11. The apparatus of claim 10 wherein the movement data is stored in the memory with the multiple images and the second program code uses the movement data to align and merge the multiple images to perform electronic image stabilization.

12. The apparatus of claim 10 wherein the first program code stores sets of the multiple images in the memory wherein the sets have different respective numbers of the multiple images and the second program code merges respective images within different one of the sets to create a source for a high dynamic range video stream.

13. A computing system, comprising:

one or more applications processors;
a memory controller coupled to the one or more applications processors;
a system memory coupled to the memory controller;
an I/O control hub coupled to the memory controller;
a smart image sensor coupled to the I/O control hub, the smart image sensor (i) a memory and a processor that are locally integrated with an image sensor within a same semiconductor chip package, and (ii) circuitry for streaming movement data that is generated by a device that is not integrated within the same semiconductor chip package to the memory of the smart image sensor that is integrated within the same semiconductor chip package, the memory being coupled to the image sensor and the processor, the memory to store either or both of:
a) first program code to be executed by the processor and second program code to be executed by the processor, the first program code to cause the smart image sensor to perform an analysis on one or more images captured by the image sensor, the analysis to identify a region of interest within the one or more images with machine learning from previously captured images, the second program code to cause the smart image sensor to change an image sensing or optical parameter based at least on a portion of the movement data that is generated by the device that is not integrated within the same semiconductor chip package that is streamed through the circuitry, to the memory of the smart image sensor that is integrated within the same semiconductor chip package, in response to the analysis of the one or more images performed by the execution of the first program code; or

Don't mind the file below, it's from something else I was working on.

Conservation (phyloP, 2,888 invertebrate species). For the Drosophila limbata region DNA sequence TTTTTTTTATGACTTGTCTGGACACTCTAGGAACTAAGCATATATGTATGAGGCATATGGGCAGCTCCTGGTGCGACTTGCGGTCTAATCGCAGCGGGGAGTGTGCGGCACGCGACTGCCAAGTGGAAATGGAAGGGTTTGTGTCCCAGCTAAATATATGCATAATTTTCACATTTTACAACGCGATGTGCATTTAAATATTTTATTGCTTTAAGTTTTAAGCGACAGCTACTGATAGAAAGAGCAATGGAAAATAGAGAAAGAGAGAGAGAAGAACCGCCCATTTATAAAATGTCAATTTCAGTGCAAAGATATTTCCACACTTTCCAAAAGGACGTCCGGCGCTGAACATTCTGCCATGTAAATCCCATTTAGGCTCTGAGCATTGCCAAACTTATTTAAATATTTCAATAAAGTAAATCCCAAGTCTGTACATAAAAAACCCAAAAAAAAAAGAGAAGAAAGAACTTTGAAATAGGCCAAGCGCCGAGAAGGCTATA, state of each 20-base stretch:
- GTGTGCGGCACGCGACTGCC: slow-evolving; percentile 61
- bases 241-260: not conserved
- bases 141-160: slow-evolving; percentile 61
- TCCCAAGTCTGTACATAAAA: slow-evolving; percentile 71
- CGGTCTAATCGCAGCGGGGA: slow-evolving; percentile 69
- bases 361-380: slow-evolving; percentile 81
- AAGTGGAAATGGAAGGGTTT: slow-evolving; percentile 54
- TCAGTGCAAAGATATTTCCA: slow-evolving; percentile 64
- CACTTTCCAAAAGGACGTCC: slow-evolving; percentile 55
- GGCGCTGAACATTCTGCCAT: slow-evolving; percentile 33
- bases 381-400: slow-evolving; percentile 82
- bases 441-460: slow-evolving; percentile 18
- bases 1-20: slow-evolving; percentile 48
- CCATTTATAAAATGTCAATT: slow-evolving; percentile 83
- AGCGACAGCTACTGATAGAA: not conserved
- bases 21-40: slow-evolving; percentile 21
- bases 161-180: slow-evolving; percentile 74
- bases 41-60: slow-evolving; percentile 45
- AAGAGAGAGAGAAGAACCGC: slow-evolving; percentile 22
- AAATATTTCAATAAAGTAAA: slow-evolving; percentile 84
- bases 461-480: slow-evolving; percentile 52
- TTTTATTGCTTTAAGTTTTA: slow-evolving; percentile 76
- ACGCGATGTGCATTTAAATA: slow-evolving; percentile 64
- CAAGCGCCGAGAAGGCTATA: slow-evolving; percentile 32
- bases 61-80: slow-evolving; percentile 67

b) third program code to be executed by the processor and fourth program code to be executed by the processor, the third program code to store multiple images captured by the image sensor in the memory based at least on a portion of the movement data that is generated by the device that is not integrated within the same semiconductor chip package that is streamed through the circuitry, to the memory of the smart image sensor that is integrated within the same semiconductor chip package, the fourth program code to merge the multiple images in the memory.